I know this title will anger some people. It’s reminiscent of the “Milky Controversy”, in which an Israeli Berliner, on a Facebook page called “Olim L’Berlin”, compared grocery receipts from Berlin and Tel Aviv to encourage people to enjoy the easy life of the German capital. Then Foreign Minister Yair Lapid called him a traitor.
Forgive me if that’s what I am after deciding to extend my summer trip to Berlin indefinitely. But I’ve fallen in love with the city.
Returning to Israel for a few weeks to pack up and see friends/family feels like coming back to the place I shared with a long-term partner to split our assets.
Israeli and I have had incredible memories, moments of exhilaration and great passion. Living in Israel, with all its difficulty, was my muse. But I also remember the great pain. The government’s betrayal of so many of its citizens during the second intifada and during the Disengagement from Gaza hurt me immensely. The mundane hassles of everyday life exacerbated the political struggles: crowded cities, traffic on narrow roads, inefficient public transportation, and rising prices in every field.
It wasn’t always like this. When I first moved to Israel in my early twenties, I was enthralled. My fascination made me overlook its flaws, which at the time didn’t include impossible rents. I thought: I’m living a miracle! I’m living in the Land for which Jews fought – for me!
And I loved the men – those Israeli men who weren’t these nebby American Jews who maybe donated to Israel after studying at private universities and getting good paying office jobs. These Jewish men knew how to hold a gun. They were in touch with their bodies, the earth, sensuality. So many options for Jewish husbands!
I devoured Israeli music, not only to master the language, but to revel in the idea that the language of the Bible could now describe everyday life. Even when suicide bombings tore apart my Jerusalem neighborhood almost every other week from 2001-2002, I defied an urge to retreat back to my hometown of Los Angeles. I cried with Israel. I fought with Israel. I was ready to give my life for Israel. That’s love.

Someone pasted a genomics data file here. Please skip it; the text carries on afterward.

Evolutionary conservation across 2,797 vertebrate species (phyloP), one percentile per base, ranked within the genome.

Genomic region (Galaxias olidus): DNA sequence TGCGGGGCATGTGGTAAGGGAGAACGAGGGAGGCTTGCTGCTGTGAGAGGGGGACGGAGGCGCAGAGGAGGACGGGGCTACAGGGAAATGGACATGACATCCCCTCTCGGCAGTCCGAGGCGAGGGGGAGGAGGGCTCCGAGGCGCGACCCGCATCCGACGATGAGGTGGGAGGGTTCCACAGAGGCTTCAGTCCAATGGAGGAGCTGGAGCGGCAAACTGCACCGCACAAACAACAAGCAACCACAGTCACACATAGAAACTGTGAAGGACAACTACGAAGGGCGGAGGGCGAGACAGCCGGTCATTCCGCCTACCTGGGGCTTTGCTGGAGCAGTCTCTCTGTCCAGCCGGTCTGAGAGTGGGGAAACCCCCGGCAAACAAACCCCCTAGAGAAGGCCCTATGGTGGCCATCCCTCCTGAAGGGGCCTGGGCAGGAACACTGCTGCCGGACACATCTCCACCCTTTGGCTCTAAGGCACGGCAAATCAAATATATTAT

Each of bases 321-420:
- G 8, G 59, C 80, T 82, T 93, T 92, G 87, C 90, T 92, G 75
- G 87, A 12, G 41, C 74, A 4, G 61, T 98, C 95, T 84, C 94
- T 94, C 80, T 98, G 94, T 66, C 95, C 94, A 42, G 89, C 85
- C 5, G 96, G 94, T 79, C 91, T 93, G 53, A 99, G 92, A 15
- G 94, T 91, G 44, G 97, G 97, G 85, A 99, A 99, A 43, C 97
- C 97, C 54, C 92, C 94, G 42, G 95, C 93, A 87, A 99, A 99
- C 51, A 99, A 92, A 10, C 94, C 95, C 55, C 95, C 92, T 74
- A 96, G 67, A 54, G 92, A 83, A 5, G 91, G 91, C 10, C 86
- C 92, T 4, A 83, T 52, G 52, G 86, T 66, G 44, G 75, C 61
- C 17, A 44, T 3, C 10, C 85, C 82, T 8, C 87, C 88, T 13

But Israel didn’t always give back. The country, sadly, often takes from its citizens more than it gives – in regulations, taxes, bureaucracy, low wages, high cost-of-living, and weakness in the face of terror. I feel so many of us are bound to this country by Zionist sentiment alone, and not by the ease of life we work so hard to secure.
During my first week in Berlin, which I had visited periodically, the love was instant, and I felt, mutual. Finally, a creative, pleasant city where things just worked and people didn’t scream. Transportation was smooth. My landlord was a sweetheart. People on the whole were really nice. And the beer was $3 instead of $7!
I realized how much I enjoyed being in an international city, unencumbered by constant nationalistic demands. I began to heal so much of the pain I felt living with my “ex-lover”, Israel.
Now those feelings of enthrallment I felt as a new Israeli have come back for Berlin. I listen to German music, thinking how the language that ordered the murder of my paternal grandparents is describing human love. In a strange way, I feel like I belong. Really belong. Maybe that has something to do with my father having been born in Germany to Polish Holocaust survivors in a DP camp.
I grew up on stories about Germany as much as I did on stories about Israel, of course, negative ones. The Holocaust dominated my adolescence, and I received only glimpses into periods of great Jewish productivity in Germany. Overall, I was taught that Germans are essentially evil, demented, sadistic, and anti-Semitic. Now I come to a nation being rebuilt. Modern Israel seeks to correct and move beyond Jewish victimhood. Modern Germany seeks to correct and move beyond German aggression.
And Berlin men! Good-looking, athletic, polite, idealistic, intellectual – and tall. (And lo and behold, not Nazis!) In Israel, I sometimes feel, as a Jewish woman, that my worth is judged by the productivity of my womb. In Germany, I’m more than just a Jewish woman, but a thinking woman. When going out with German men, we discuss philosophy, politics, and travel, and not just how we could survive.
Many who'd call me a traitor never lived in the Land, never gave up their comforts to live the Zionist dream. I have utmost gratitude and respect for those who endure in Israel, and who love it, like I did, and still do, deep down. They’re holding down the fort, and it’s because of them I could live freely almost anywhere in the Diaspora.
But I don’t believe every Jew has to live only in Israel to fight for the good. Germany is battling for its soul, and I want to be there to ensure that Jews will remain forever safe there, especially from the onslaught of radical Islam.
Relationship experts say you’re not supposed to be in a relationship if you want your partner to change. Well, for me to be happy in Israel right now, a lot needs to change, and I’ve fought to change as much as I could. Berlin, on the other hand, aside from the winter cold, is perfect as is. And now I need to fight for Berlin to never, ever change.